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The United States has temporarily suspended all surveillance flights in and around China in the wake of an incident involving a U.S. Navy EP-3E and a Chinese fighter last week, sources told WorldNetDaily.
The military source, who requested anonymity, said such surveillance flights were “now on hold,” but gave no indication when the Pentagon would resume them.
Also, the source said that immediately after the plane went down, Navy leaders wanted to stage “a big show of force,” but were outranked by the commander in chief.
“[President] Bush told them to go play somewhere else,” the source said.
U.S. Navy EP-3E Aries II surveillance plane.
A Pentagon spokesman told WND that Defense Department officials had discussed a suspension of intelligence flights, but “no official suspension” of those flights has been ordered.
Meanwhile, Chinese and Hong Kong media reported yesterday that 10 People’s Liberation Army Air Force fighters had been scrambled to “warn off” a total of five U.S. “spy planes … in an unidentified area in coastal China.”
“Under the close monitor of our aircrafts, the U.S. spy planes were eventually scampered out of China’s coastal areas,” said the Hong Kong-based Wen Wei Po, quoting an unnamed Chinese military official.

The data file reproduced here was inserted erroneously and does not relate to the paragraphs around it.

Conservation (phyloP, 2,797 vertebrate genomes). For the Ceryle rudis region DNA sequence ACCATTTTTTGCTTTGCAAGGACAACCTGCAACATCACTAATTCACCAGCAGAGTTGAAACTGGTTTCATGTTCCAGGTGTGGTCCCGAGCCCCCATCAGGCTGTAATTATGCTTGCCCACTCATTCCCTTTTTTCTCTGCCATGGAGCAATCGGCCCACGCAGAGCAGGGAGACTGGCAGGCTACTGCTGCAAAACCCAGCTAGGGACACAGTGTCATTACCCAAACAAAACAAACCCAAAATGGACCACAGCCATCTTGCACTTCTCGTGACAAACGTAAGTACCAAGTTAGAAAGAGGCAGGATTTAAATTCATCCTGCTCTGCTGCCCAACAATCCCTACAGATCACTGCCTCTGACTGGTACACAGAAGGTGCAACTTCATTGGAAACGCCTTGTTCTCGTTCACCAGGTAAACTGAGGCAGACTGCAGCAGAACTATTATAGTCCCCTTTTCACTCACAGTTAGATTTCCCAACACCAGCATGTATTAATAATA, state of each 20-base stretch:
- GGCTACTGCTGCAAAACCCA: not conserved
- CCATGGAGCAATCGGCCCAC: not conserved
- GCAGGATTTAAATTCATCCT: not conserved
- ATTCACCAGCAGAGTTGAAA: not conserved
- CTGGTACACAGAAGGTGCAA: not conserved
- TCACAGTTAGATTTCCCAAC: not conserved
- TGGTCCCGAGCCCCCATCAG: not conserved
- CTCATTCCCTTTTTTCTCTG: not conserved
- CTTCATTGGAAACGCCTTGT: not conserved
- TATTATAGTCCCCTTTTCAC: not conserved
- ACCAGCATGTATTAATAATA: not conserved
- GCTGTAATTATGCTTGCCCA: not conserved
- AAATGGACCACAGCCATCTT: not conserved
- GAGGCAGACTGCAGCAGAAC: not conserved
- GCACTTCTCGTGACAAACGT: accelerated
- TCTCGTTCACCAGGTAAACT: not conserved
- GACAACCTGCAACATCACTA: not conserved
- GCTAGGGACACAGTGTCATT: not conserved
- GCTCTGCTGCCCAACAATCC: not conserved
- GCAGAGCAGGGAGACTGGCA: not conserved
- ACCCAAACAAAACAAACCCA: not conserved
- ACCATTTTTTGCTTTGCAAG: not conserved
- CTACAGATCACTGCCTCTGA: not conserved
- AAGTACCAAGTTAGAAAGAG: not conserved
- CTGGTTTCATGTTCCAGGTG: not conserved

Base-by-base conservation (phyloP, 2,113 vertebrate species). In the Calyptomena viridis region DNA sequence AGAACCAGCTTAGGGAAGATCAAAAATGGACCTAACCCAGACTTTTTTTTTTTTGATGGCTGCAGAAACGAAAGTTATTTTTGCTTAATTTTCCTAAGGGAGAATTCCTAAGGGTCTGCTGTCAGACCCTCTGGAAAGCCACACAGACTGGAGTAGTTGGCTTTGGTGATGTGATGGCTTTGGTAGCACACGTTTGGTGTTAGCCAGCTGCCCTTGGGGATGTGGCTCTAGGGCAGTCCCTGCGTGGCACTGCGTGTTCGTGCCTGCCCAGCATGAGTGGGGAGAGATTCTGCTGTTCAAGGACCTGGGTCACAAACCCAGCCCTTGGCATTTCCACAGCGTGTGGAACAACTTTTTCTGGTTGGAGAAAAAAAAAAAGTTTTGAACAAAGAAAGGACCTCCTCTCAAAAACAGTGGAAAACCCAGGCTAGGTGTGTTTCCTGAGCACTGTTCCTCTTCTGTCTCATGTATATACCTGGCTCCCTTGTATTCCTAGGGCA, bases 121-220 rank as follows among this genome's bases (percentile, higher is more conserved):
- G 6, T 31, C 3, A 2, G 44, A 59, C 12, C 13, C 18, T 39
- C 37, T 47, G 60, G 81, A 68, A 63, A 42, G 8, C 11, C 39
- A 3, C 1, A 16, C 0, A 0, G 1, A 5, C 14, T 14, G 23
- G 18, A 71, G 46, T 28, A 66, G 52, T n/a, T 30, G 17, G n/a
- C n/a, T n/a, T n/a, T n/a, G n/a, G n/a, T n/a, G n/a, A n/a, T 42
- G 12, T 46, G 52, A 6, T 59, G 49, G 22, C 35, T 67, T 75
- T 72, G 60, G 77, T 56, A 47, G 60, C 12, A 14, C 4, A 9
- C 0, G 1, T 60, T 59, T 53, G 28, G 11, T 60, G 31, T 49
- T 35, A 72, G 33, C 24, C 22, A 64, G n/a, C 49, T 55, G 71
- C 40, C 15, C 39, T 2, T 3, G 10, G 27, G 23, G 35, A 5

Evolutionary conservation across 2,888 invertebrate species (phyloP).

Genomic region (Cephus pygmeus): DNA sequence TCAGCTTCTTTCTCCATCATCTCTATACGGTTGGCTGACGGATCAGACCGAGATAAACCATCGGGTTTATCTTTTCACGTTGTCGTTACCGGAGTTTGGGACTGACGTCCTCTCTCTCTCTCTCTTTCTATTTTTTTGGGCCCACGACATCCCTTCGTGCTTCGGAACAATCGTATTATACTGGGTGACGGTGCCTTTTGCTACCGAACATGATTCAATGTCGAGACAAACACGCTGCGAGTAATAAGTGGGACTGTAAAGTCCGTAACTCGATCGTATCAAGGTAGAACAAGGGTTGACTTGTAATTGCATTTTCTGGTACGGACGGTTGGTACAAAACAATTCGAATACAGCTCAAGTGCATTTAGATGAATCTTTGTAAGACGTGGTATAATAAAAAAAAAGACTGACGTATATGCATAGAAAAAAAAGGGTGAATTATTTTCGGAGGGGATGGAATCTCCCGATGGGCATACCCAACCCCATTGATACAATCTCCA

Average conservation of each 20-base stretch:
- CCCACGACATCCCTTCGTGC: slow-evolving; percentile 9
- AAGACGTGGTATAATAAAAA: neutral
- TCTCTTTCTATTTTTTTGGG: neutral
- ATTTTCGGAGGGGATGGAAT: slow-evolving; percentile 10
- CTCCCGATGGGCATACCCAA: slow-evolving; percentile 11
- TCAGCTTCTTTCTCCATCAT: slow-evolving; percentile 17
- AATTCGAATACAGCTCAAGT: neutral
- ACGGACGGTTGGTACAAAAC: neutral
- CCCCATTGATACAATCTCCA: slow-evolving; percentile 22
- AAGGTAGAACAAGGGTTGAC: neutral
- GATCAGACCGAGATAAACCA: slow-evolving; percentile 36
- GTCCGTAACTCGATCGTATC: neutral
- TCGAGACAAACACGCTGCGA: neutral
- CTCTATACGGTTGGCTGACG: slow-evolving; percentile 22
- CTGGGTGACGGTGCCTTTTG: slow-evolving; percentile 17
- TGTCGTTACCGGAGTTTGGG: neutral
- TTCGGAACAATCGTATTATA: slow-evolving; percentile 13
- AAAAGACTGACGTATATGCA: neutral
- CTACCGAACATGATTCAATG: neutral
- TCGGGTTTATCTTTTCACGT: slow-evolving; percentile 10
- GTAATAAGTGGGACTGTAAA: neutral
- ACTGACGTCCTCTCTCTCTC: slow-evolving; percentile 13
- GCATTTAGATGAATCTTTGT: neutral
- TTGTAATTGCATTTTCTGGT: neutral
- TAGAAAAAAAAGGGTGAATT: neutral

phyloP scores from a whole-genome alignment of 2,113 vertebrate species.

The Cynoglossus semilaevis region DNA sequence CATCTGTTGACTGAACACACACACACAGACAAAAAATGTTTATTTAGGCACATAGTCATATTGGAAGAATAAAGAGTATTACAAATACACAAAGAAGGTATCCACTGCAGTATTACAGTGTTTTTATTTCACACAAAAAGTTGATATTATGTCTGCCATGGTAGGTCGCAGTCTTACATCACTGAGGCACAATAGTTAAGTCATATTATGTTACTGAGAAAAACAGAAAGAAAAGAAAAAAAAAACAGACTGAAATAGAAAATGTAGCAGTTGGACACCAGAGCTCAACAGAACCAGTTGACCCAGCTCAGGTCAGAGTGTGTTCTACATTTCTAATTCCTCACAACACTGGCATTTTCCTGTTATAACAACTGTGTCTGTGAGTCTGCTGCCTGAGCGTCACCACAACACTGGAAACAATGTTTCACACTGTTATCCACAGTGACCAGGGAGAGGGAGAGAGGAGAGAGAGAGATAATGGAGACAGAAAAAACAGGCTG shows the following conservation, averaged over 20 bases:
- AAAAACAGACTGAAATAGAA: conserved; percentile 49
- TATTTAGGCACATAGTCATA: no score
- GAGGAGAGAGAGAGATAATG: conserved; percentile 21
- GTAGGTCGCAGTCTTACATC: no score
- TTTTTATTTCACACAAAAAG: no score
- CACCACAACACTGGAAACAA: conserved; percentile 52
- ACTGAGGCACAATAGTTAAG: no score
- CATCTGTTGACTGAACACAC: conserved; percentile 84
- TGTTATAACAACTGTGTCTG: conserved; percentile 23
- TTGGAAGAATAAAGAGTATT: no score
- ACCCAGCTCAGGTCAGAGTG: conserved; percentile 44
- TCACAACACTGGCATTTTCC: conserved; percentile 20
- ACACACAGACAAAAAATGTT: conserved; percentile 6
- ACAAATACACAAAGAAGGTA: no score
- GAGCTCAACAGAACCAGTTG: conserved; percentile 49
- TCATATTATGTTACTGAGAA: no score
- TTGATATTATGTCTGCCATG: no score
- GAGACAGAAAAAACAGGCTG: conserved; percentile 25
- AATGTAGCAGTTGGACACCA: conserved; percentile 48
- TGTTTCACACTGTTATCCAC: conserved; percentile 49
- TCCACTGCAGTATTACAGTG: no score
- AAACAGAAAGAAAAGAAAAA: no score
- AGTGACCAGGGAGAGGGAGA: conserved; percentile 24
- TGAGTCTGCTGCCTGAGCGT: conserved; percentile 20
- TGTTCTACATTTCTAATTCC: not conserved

The intercepts reportedly took place on Thursday, Chinese officials said, adding that fighters were “immediately dispatched … after the U.S. planes were located.”
Sources said it was the first such occurrence since the March 31 incident involving a U.S. Navy plane and a Chinese F-8 fighter, which collided in midair, causing the EP-3E to make an emergency landing at China’s Hainan Island airbase.
The Chinese fighter reportedly crashed, Beijing said, and its pilot has yet to be recovered.
The 24 crew members aboard the U.S. plane remain in Beijing’s custody, while U.S. and Chinese officials meet privately to discuss their release. President Bush yesterday said negotiations were “moving forward,” but by late Friday evening an agreement had not been reached.
Critics of the Bush administration have called for immediate trade and economic sanctions against China, for as long as it continues to hold the American crew, and consumer activists — taking on a nationalistic voice — have called for boycotts of Chinese-made goods until the incident is resolved.
The Hong Kong paper said Thursday’s intercepts brought to 63 the number of U.S. surveillance planes that have been detected by the Chinese military in coastal areas so far this year.
In all, the paper said, the U.S. conducted 950 flights in 2000.